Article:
For most shares in the FTSE 100, 2013 was a good year and investors have likely enjoyed capital gains and rising dividend income.
That makes me nervous about investing for 2014 and beyond, and I’m going to work hard to adhere to the first tenet of money management: preserve capital.
To help me avoid losses whilst pursuing gains, I’m examining companies from three important angles:
Today, I’m looking at fixed line telecoms company BT Group (LSE: BT-A) (NYSE: BT.US).
With the shares at 374p, BT Group’s market cap. is £29,585 million.
This table summarises the firm’s recent financial record:
|Year to March||2009||2010||2011||2012||2013|
|Net cash from operations (£m)||4,706||4,825||4,566||3,558||5,295|
|Adjusted earnings per share||16p||17.3p||21p||23.7p||26.6p|
|Dividend per share||6.5p||6.9p||7.4p||8.3p||9.5p|
The provision of broadband-based consumer and business services is very important to BT. Subscriptions to the firm’s fibre optic service have increased from around 0.5 million to two million or so during 2013. That’s fast growth, but the potential is still huge, as the company has rolled out fibre availability to about 17 million premises in the UK so far. Things are going well, with the recent half-time results trumpeting that the most recent quarter was the strongest ever for fibre take-up with net connections up 70%.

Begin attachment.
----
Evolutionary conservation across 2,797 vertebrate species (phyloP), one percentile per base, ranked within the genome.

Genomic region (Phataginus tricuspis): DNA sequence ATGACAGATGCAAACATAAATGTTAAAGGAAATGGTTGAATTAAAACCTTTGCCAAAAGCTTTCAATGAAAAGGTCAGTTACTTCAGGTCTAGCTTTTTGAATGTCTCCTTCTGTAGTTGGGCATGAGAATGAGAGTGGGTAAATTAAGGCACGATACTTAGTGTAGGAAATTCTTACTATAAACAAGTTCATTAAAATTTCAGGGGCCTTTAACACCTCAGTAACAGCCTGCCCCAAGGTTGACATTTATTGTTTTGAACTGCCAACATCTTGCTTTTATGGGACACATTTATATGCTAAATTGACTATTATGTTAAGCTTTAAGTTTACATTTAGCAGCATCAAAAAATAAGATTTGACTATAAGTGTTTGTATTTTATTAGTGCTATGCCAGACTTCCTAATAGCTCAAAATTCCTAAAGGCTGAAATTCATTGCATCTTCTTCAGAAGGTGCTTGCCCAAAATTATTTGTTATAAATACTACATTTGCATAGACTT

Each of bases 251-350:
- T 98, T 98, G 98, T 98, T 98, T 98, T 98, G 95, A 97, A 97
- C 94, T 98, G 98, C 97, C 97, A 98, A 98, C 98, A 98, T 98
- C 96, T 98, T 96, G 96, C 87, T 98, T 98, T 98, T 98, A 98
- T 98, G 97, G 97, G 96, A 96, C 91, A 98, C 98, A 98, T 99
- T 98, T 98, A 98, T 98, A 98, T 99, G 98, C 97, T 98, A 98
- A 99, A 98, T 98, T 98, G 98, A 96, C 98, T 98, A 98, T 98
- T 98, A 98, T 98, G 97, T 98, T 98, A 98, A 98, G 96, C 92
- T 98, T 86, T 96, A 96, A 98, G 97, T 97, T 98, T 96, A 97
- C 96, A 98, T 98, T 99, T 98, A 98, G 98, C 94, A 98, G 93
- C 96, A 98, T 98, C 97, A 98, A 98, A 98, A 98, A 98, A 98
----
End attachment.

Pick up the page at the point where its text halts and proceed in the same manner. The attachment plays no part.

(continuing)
Although BT operates in more than 170 countries, last year it generated most of its operating profit in the UK. The firm’s Global Services division provided around 31% of revenue with a break-even trading result providing no contribution to profits. One of the company’s stated aims is to become a global leader with its Global Services division, which implies potential for profit growth abroad if the firm continues to focus on developing its overseas operations.
In one strategy, BT is offering BT Sport free to its broadband subscribers. The service includes Champions’ League football, which BT won the rights to broadcast by outbidding the competition in a three-year deal costing £897m. BT broadband users also get unlimited free WiFi use, which could become ever more attractive to consumers in the modern world of increasing mobile device usage.
I think these are clever, moat-building strategies that could potentially nutmeg competition from other broadband providers and help to drive future growth. The risk here is the lofty sums being paid for exclusive sports broadcasting rights and the potential for BT to be outbid in the future, which could lead to BT’s advantage being eroded, particularly if a broadband competitor manoeuvres into a position to offer a better deal.
A further risk exists in the cyclicality of the industry. When economic times are tough BT’s business tends to drop off a bit and the firm’s net debt levels, currently around three times operating profit, could become problematic.
I’m kicking myself for not buying BT shares in 2010 at about 120p after looking at the opportunity. Today’s 374p is showing investors a 200% gain since then. At this price, the forward dividend yield is about 3.3%, and city analysts are expecting forward earnings to cover the dividend about 2.3 times in 2015.
Investors can buy into that income stream for a forward P/E multiple of around 12.9, which compares to earnings expected to grow by 13%. That looks like a fair price, but the shares have risen fast and may be due a cooling off.
BT Group seems to be executing a decent growth strategy and looks attractive as a long-term investment. I’m happy to keep the shares on watch in the hope of a better entry point on any market stumble.
> Kevin does not own shares in BT Group.